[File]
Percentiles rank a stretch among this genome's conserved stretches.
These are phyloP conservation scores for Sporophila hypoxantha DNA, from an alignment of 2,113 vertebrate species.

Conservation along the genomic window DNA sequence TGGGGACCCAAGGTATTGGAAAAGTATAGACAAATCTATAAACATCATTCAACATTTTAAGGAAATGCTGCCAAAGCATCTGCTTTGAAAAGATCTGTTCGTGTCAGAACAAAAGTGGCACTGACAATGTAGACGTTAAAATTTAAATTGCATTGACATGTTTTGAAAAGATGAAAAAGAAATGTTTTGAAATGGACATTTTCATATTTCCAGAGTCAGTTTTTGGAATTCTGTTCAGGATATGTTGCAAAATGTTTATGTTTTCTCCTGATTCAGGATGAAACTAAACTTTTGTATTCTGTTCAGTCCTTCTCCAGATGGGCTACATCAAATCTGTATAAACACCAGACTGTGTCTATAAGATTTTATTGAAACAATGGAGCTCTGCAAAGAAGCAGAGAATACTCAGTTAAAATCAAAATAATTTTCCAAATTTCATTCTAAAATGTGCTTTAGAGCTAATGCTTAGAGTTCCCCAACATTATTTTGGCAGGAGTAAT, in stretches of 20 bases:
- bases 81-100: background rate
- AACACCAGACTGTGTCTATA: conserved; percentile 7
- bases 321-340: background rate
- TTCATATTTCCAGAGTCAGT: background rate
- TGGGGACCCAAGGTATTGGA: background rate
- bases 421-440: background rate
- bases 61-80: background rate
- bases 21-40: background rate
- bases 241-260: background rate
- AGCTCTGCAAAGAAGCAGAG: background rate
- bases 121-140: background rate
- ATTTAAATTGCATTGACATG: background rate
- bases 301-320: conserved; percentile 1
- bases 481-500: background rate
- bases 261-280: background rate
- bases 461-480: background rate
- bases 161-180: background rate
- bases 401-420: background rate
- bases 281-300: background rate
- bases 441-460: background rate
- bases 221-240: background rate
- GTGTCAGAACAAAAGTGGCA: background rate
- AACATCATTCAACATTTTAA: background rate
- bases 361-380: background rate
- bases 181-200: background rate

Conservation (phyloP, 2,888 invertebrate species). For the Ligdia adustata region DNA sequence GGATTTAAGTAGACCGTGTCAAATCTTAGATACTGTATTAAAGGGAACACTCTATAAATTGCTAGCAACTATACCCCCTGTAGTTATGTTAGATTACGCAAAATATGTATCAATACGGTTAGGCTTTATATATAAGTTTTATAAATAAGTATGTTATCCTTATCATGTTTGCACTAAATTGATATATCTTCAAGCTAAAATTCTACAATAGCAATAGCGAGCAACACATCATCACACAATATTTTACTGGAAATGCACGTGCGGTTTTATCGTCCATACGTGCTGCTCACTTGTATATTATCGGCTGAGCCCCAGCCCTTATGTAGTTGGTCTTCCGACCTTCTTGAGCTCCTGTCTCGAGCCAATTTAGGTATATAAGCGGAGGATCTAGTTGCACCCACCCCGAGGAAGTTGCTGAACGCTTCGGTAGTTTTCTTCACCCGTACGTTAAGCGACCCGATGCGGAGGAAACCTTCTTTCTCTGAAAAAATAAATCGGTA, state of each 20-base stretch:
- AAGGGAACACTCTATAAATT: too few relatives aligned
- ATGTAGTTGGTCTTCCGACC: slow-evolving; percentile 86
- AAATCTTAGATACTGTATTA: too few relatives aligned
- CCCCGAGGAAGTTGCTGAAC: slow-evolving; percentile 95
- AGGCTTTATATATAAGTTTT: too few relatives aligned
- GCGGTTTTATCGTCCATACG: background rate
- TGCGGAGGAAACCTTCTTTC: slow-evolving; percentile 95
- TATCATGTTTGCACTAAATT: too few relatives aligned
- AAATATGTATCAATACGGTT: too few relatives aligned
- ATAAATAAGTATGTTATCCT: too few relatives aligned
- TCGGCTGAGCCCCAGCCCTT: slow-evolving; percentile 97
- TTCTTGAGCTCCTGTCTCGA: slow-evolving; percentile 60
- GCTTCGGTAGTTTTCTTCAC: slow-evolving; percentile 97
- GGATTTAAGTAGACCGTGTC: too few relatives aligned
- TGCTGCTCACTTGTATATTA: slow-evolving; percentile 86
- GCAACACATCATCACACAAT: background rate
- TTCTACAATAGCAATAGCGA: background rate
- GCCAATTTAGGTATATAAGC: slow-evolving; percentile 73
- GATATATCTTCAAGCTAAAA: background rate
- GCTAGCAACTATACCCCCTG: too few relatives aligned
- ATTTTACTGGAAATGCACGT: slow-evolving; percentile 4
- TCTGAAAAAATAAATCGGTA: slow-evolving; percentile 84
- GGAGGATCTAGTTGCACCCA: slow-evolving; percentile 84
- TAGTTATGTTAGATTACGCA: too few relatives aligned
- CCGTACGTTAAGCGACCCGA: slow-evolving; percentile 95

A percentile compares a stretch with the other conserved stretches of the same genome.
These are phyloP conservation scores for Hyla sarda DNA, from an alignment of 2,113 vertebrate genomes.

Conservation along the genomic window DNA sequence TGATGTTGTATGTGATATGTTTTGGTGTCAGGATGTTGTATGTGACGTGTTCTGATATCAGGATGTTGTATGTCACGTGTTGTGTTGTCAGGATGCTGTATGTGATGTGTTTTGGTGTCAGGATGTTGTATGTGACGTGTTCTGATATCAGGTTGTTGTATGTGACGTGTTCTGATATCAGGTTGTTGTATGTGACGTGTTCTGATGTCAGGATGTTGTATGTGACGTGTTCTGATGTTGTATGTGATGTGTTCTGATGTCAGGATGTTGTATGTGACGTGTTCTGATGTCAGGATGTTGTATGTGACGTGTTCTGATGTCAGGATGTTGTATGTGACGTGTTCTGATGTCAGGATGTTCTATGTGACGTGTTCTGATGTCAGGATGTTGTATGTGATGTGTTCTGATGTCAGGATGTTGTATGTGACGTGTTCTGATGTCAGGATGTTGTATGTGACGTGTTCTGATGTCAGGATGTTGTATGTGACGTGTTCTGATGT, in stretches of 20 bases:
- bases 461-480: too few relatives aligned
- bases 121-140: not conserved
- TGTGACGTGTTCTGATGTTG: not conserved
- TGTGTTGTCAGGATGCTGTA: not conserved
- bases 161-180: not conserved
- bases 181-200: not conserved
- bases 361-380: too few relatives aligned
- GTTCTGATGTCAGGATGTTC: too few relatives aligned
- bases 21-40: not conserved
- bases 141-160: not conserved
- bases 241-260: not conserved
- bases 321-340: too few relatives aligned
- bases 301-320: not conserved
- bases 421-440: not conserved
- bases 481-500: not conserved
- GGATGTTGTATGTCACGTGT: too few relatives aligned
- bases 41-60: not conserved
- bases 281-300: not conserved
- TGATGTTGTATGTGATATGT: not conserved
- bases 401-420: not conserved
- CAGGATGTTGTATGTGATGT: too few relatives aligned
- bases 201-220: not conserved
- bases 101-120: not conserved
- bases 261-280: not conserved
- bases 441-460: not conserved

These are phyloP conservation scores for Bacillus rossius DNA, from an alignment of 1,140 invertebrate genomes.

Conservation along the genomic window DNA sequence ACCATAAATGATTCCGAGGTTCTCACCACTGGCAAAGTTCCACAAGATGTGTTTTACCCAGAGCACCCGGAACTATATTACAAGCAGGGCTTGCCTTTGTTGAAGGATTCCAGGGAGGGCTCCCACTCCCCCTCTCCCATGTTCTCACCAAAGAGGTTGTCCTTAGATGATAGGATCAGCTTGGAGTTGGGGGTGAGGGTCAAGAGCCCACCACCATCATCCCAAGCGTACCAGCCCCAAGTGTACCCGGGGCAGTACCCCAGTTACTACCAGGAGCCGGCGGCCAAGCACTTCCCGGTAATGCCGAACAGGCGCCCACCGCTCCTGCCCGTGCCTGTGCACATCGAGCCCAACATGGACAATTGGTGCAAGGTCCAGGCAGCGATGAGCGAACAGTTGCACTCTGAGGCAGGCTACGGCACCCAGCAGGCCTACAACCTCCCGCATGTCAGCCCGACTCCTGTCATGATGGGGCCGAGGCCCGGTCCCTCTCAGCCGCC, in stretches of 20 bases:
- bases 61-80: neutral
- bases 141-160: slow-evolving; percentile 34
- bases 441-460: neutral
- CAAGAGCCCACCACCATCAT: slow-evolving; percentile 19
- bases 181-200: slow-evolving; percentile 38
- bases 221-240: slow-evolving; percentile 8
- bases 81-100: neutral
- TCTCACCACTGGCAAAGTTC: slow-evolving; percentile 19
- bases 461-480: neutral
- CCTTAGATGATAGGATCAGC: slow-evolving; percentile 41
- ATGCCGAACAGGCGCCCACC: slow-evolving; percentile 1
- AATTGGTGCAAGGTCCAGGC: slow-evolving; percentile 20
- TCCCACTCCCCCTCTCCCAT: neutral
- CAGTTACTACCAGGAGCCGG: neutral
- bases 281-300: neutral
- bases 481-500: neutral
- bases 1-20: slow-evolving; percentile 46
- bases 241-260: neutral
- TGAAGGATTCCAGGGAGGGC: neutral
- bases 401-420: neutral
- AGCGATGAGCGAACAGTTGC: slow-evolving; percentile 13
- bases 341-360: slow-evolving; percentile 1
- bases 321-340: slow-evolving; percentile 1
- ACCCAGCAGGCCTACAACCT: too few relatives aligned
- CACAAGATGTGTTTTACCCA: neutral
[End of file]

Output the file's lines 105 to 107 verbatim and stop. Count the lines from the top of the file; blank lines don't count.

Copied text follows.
- AGCGATGAGCGAACAGTTGC: slow-evolving; percentile 13
- bases 341-360: slow-evolving; percentile 1
- bases 321-340: slow-evolving; percentile 1